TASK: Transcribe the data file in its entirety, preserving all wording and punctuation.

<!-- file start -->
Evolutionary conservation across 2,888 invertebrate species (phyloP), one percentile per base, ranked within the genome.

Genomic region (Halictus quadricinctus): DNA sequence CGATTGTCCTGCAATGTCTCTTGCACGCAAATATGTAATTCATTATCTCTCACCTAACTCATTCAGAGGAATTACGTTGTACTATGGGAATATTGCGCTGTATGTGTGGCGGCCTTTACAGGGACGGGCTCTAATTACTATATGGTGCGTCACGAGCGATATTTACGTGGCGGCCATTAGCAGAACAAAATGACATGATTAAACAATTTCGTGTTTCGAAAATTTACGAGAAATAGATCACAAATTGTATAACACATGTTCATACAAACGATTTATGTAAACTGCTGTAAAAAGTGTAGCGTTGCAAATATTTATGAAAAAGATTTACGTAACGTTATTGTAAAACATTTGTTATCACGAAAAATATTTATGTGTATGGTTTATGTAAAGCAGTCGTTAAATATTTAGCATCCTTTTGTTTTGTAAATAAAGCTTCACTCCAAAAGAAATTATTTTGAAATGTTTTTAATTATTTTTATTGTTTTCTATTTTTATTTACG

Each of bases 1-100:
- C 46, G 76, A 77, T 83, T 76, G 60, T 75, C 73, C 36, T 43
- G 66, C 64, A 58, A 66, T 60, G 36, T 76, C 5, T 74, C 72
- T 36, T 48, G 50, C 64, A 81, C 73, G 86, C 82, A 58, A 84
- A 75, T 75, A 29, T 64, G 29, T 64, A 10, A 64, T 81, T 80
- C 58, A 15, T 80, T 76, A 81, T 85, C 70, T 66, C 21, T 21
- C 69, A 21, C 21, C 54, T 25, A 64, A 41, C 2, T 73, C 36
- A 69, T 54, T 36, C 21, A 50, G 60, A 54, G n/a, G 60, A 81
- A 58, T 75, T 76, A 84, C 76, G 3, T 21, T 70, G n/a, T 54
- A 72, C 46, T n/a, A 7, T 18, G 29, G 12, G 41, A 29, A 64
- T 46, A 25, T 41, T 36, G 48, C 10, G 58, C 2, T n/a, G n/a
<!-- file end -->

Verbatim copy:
Evolutionary conservation across 2,888 invertebrate species (phyloP), one percentile per base, ranked within the genome.

Genomic region (Halictus quadricinctus): DNA sequence CGATTGTCCTGCAATGTCTCTTGCACGCAAATATGTAATTCATTATCTCTCACCTAACTCATTCAGAGGAATTACGTTGTACTATGGGAATATTGCGCTGTATGTGTGGCGGCCTTTACAGGGACGGGCTCTAATTACTATATGGTGCGTCACGAGCGATATTTACGTGGCGGCCATTAGCAGAACAAAATGACATGATTAAACAATTTCGTGTTTCGAAAATTTACGAGAAATAGATCACAAATTGTATAACACATGTTCATACAAACGATTTATGTAAACTGCTGTAAAAAGTGTAGCGTTGCAAATATTTATGAAAAAGATTTACGTAACGTTATTGTAAAACATTTGTTATCACGAAAAATATTTATGTGTATGGTTTATGTAAAGCAGTCGTTAAATATTTAGCATCCTTTTGTTTTGTAAATAAAGCTTCACTCCAAAAGAAATTATTTTGAAATGTTTTTAATTATTTTTATTGTTTTCTATTTTTATTTACG

Each of bases 1-100:
- C 46, G 76, A 77, T 83, T 76, G 60, T 75, C 73, C 36, T 43
- G 66, C 64, A 58, A 66, T 60, G 36, T 76, C 5, T 74, C 72
- T 36, T 48, G 50, C 64, A 81, C 73, G 86, C 82, A 58, A 84
- A 75, T 75, A 29, T 64, G 29, T 64, A 10, A 64, T 81, T 80
- C 58, A 15, T 80, T 76, A 81, T 85, C 70, T 66, C 21, T 21
- C 69, A 21, C 21, C 54, T 25, A 64, A 41, C 2, T 73, C 36
- A 69, T 54, T 36, C 21, A 50, G 60, A 54, G n/a, G 60, A 81
- A 58, T 75, T 76, A 84, C 76, G 3, T 21, T 70, G n/a, T 54
- A 72, C 46, T n/a, A 7, T 18, G 29, G 12, G 41, A 29, A 64
- T 46, A 25, T 41, T 36, G 48, C 10, G 58, C 2, T n/a, G n/a